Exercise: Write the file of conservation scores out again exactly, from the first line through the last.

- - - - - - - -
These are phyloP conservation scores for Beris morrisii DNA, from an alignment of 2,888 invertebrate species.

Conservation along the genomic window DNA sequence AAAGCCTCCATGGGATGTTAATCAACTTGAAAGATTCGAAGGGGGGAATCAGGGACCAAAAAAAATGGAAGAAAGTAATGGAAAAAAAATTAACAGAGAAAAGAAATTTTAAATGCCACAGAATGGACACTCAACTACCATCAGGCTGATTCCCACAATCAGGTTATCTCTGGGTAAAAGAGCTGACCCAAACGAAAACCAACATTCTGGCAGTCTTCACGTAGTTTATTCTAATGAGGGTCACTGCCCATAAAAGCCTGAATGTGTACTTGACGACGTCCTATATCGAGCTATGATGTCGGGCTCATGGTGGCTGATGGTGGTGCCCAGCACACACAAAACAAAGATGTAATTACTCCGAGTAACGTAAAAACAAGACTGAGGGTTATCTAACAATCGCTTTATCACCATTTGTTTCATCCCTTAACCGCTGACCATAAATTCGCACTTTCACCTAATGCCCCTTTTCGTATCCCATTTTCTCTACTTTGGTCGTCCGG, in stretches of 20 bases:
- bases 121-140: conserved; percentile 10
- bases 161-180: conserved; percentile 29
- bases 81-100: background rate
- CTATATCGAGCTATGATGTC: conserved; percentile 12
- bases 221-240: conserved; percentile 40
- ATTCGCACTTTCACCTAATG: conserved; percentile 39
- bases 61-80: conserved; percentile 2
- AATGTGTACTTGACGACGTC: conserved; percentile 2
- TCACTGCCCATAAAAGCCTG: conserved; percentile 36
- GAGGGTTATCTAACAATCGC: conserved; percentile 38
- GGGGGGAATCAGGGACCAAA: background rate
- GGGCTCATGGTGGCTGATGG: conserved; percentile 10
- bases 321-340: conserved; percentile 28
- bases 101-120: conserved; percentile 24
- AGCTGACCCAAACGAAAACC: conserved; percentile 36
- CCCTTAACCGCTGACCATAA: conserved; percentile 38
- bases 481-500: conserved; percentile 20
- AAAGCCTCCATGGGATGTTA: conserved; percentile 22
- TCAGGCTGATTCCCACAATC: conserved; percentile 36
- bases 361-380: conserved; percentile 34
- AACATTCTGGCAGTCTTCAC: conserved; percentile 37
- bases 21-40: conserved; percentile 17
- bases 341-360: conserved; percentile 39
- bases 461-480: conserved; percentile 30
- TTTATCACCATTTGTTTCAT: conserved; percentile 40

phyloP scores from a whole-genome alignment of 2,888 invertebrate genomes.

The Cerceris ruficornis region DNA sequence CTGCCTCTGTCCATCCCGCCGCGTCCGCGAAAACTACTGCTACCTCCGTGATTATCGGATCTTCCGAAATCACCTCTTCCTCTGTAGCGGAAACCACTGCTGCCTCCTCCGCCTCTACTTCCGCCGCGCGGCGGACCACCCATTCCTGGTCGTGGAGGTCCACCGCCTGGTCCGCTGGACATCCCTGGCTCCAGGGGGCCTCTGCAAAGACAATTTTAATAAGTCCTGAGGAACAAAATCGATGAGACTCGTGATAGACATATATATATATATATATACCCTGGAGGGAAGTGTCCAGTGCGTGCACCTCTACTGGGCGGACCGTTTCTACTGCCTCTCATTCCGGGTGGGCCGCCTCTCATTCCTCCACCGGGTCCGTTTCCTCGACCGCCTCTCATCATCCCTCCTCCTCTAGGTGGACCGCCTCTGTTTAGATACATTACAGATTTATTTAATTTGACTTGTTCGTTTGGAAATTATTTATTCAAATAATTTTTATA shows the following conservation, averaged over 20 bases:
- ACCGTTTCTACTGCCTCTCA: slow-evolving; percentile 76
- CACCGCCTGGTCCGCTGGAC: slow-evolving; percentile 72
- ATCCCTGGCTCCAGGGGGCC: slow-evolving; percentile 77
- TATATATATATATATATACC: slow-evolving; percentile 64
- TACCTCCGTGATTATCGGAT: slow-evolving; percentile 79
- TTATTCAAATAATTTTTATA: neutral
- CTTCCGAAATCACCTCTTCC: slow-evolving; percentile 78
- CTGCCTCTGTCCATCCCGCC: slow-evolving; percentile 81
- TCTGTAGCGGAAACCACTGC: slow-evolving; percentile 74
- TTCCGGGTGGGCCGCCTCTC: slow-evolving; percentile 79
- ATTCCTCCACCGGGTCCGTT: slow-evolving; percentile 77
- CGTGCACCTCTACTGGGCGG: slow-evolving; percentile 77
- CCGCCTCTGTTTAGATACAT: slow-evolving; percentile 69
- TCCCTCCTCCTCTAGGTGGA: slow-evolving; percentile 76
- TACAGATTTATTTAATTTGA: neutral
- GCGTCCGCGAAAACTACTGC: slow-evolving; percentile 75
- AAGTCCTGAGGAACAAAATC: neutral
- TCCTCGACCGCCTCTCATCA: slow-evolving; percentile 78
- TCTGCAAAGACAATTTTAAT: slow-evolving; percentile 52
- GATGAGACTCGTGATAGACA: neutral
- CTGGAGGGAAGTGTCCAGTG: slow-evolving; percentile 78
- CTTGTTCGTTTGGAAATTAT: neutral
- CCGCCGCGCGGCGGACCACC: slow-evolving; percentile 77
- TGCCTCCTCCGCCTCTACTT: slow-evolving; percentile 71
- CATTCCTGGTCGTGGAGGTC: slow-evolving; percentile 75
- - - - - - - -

These are phyloP conservation scores for Beris morrisii DNA, from an alignment of 2,888 invertebrate species.

Conservation along the genomic window DNA sequence AAAGCCTCCATGGGATGTTAATCAACTTGAAAGATTCGAAGGGGGGAATCAGGGACCAAAAAAAATGGAAGAAAGTAATGGAAAAAAAATTAACAGAGAAAAGAAATTTTAAATGCCACAGAATGGACACTCAACTACCATCAGGCTGATTCCCACAATCAGGTTATCTCTGGGTAAAAGAGCTGACCCAAACGAAAACCAACATTCTGGCAGTCTTCACGTAGTTTATTCTAATGAGGGTCACTGCCCATAAAAGCCTGAATGTGTACTTGACGACGTCCTATATCGAGCTATGATGTCGGGCTCATGGTGGCTGATGGTGGTGCCCAGCACACACAAAACAAAGATGTAATTACTCCGAGTAACGTAAAAACAAGACTGAGGGTTATCTAACAATCGCTTTATCACCATTTGTTTCATCCCTTAACCGCTGACCATAAATTCGCACTTTCACCTAATGCCCCTTTTCGTATCCCATTTTCTCTACTTTGGTCGTCCGG, in stretches of 20 bases:
- bases 121-140: conserved; percentile 10
- bases 161-180: conserved; percentile 29
- bases 81-100: background rate
- CTATATCGAGCTATGATGTC: conserved; percentile 12
- bases 221-240: conserved; percentile 40
- ATTCGCACTTTCACCTAATG: conserved; percentile 39
- bases 61-80: conserved; percentile 2
- AATGTGTACTTGACGACGTC: conserved; percentile 2
- TCACTGCCCATAAAAGCCTG: conserved; percentile 36
- GAGGGTTATCTAACAATCGC: conserved; percentile 38
- GGGGGGAATCAGGGACCAAA: background rate
- GGGCTCATGGTGGCTGATGG: conserved; percentile 10
- bases 321-340: conserved; percentile 28
- bases 101-120: conserved; percentile 24
- AGCTGACCCAAACGAAAACC: conserved; percentile 36
- CCCTTAACCGCTGACCATAA: conserved; percentile 38
- bases 481-500: conserved; percentile 20
- AAAGCCTCCATGGGATGTTA: conserved; percentile 22
- TCAGGCTGATTCCCACAATC: conserved; percentile 36
- bases 361-380: conserved; percentile 34
- AACATTCTGGCAGTCTTCAC: conserved; percentile 37
- bases 21-40: conserved; percentile 17
- bases 341-360: conserved; percentile 39
- bases 461-480: conserved; percentile 30
- TTTATCACCATTTGTTTCAT: conserved; percentile 40

phyloP scores from a whole-genome alignment of 2,888 invertebrate genomes.

The Cerceris ruficornis region DNA sequence CTGCCTCTGTCCATCCCGCCGCGTCCGCGAAAACTACTGCTACCTCCGTGATTATCGGATCTTCCGAAATCACCTCTTCCTCTGTAGCGGAAACCACTGCTGCCTCCTCCGCCTCTACTTCCGCCGCGCGGCGGACCACCCATTCCTGGTCGTGGAGGTCCACCGCCTGGTCCGCTGGACATCCCTGGCTCCAGGGGGCCTCTGCAAAGACAATTTTAATAAGTCCTGAGGAACAAAATCGATGAGACTCGTGATAGACATATATATATATATATATACCCTGGAGGGAAGTGTCCAGTGCGTGCACCTCTACTGGGCGGACCGTTTCTACTGCCTCTCATTCCGGGTGGGCCGCCTCTCATTCCTCCACCGGGTCCGTTTCCTCGACCGCCTCTCATCATCCCTCCTCCTCTAGGTGGACCGCCTCTGTTTAGATACATTACAGATTTATTTAATTTGACTTGTTCGTTTGGAAATTATTTATTCAAATAATTTTTATA shows the following conservation, averaged over 20 bases:
- ACCGTTTCTACTGCCTCTCA: slow-evolving; percentile 76
- CACCGCCTGGTCCGCTGGAC: slow-evolving; percentile 72
- ATCCCTGGCTCCAGGGGGCC: slow-evolving; percentile 77
- TATATATATATATATATACC: slow-evolving; percentile 64
- TACCTCCGTGATTATCGGAT: slow-evolving; percentile 79
- TTATTCAAATAATTTTTATA: neutral
- CTTCCGAAATCACCTCTTCC: slow-evolving; percentile 78
- CTGCCTCTGTCCATCCCGCC: slow-evolving; percentile 81
- TCTGTAGCGGAAACCACTGC: slow-evolving; percentile 74
- TTCCGGGTGGGCCGCCTCTC: slow-evolving; percentile 79
- ATTCCTCCACCGGGTCCGTT: slow-evolving; percentile 77
- CGTGCACCTCTACTGGGCGG: slow-evolving; percentile 77
- CCGCCTCTGTTTAGATACAT: slow-evolving; percentile 69
- TCCCTCCTCCTCTAGGTGGA: slow-evolving; percentile 76
- TACAGATTTATTTAATTTGA: neutral
- GCGTCCGCGAAAACTACTGC: slow-evolving; percentile 75
- AAGTCCTGAGGAACAAAATC: neutral
- TCCTCGACCGCCTCTCATCA: slow-evolving; percentile 78
- TCTGCAAAGACAATTTTAAT: slow-evolving; percentile 52
- GATGAGACTCGTGATAGACA: neutral
- CTGGAGGGAAGTGTCCAGTG: slow-evolving; percentile 78
- CTTGTTCGTTTGGAAATTAT: neutral
- CCGCCGCGCGGCGGACCACC: slow-evolving; percentile 77
- TGCCTCCTCCGCCTCTACTT: slow-evolving; percentile 71
- CATTCCTGGTCGTGGAGGTC: slow-evolving; percentile 75